Facebook is facing serious scrutiny after their decision to suspend former president Donald Trump from their platform until 2023.
Facebook's move is stirring up debate about whether the social media giant has become too powerful and needs to be broken up. According to Pew Research, around seven-in-ten American adults use the site, and more than a third say they get their news from Facebook. Social media strategist Kami Huyse, the CEO of Zoetica Media, says the scrutiny is justified.
“They are a private company, so that’s going to be the key. We do need to have some clear guidelines at the federal level, I think, in order for these companies to be able to do the right thing,” Huyse said. “They’re going to do what’s best for their business.”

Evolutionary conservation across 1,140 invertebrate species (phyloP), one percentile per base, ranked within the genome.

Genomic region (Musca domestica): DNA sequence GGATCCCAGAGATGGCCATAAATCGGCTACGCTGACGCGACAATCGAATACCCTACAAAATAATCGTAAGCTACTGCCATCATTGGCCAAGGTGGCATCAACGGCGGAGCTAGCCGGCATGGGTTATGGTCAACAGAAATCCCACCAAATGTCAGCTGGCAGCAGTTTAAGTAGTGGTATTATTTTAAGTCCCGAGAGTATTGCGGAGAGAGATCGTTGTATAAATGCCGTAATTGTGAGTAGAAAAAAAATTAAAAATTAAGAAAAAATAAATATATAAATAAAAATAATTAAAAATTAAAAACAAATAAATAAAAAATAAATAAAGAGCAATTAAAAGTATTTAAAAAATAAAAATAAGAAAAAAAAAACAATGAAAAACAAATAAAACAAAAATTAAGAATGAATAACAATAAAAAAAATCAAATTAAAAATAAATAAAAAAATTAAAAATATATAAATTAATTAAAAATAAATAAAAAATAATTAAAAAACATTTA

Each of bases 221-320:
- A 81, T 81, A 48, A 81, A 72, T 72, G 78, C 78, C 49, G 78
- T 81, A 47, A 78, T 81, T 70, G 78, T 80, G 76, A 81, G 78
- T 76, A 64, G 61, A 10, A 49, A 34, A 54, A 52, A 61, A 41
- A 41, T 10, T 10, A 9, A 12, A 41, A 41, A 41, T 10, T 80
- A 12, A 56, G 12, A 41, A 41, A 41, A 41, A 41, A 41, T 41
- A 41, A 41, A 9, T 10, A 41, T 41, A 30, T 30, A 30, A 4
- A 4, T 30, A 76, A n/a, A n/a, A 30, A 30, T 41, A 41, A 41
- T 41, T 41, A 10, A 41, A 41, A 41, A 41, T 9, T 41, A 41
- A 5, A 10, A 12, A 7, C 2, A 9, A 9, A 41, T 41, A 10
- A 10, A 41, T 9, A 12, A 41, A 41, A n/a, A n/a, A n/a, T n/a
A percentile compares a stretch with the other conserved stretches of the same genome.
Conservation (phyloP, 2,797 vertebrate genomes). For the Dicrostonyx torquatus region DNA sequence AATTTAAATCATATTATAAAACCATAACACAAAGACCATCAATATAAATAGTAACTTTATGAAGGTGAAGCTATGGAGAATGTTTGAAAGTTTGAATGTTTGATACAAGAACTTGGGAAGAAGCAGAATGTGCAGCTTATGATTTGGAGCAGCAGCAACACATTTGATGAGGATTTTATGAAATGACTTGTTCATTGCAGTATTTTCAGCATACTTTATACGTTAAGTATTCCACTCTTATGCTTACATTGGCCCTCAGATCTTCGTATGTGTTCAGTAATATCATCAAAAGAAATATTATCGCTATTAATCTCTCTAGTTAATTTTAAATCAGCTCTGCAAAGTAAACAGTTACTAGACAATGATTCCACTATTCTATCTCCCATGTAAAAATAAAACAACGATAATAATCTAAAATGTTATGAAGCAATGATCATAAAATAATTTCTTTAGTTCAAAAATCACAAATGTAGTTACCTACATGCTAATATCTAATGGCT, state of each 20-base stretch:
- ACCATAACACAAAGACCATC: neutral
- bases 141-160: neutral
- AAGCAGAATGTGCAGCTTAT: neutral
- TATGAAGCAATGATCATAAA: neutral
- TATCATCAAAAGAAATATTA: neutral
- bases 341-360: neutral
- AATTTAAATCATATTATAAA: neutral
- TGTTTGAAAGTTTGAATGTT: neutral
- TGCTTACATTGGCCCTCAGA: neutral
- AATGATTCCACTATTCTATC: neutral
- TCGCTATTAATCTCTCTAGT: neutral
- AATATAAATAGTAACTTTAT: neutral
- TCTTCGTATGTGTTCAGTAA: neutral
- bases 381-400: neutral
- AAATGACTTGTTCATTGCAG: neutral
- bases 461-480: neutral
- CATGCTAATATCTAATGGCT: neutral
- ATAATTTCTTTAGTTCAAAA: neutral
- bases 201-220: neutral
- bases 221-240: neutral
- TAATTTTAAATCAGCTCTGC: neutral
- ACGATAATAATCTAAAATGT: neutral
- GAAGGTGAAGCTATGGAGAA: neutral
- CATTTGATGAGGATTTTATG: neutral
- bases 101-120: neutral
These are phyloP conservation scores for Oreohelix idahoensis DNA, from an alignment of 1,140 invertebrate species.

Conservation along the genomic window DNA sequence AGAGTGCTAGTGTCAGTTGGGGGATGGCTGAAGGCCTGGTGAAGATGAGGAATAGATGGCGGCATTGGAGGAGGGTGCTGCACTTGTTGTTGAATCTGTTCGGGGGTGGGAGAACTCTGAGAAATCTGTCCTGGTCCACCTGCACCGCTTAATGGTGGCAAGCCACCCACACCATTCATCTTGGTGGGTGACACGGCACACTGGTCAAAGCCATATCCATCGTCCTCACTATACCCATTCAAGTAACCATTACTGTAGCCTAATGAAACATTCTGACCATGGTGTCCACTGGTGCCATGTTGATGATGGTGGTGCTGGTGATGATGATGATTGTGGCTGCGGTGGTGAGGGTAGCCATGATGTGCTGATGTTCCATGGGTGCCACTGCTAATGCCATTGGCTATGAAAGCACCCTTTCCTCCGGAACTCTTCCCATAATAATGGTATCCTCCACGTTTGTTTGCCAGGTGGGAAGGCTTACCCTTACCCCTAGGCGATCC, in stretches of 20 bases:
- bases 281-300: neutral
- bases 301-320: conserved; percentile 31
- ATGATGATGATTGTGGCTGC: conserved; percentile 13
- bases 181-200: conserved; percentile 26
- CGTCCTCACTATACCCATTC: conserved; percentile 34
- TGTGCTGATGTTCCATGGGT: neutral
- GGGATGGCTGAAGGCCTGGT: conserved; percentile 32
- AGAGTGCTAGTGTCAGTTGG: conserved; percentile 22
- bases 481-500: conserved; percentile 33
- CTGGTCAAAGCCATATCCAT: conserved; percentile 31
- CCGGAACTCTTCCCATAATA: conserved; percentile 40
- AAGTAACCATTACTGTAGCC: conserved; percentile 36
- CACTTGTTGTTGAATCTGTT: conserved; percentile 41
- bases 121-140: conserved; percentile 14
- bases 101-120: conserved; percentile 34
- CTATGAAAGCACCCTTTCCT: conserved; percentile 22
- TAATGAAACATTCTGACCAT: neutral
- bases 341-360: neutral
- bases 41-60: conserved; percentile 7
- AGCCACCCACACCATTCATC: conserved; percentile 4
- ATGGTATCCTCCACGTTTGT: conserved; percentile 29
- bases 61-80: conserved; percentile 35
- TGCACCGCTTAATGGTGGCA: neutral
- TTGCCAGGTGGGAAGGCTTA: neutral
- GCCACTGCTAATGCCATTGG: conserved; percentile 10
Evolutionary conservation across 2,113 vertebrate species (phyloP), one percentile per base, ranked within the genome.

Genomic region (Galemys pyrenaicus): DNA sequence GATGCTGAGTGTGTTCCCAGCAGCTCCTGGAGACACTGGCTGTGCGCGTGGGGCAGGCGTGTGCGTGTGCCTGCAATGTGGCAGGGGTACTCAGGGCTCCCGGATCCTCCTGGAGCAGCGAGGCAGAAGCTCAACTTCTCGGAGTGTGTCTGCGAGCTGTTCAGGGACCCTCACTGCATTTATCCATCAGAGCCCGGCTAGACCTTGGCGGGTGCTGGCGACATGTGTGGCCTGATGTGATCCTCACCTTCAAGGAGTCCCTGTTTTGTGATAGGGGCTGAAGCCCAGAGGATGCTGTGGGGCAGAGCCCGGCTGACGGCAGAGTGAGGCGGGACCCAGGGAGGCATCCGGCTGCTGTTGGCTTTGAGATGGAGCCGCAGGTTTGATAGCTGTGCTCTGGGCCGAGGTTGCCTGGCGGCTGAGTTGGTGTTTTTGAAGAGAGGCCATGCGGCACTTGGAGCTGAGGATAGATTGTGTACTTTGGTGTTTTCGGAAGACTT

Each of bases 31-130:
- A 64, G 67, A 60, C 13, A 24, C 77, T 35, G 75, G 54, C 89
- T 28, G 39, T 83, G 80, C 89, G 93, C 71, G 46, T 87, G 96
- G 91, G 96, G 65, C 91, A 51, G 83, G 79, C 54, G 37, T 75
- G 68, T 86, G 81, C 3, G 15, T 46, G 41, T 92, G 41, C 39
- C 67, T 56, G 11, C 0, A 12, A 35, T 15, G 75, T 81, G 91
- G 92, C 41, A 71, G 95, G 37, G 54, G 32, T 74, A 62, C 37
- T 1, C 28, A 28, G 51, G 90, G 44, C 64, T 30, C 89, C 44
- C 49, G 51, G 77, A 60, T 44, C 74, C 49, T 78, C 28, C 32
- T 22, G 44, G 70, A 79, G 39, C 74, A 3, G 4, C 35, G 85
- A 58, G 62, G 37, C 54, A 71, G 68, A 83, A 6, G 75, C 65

Many Republicans still accuse the site of censoring conservative viewpoints. Others say Facebook can't be trusted because of their sharing private data.
“There’s more and more pressure, I think, from the general public to tell these companies ‘Hey we need to have this changed’. And that’s why companies like Apple are taking way their data,” Huyse explained. “Apple is now letting people opt out of their data being shared with properties like Facebook.”
Facebook executives say they are clamping down on “disinformation”. However, about six-in-ten adults still distrust the site as a place to get reliable news.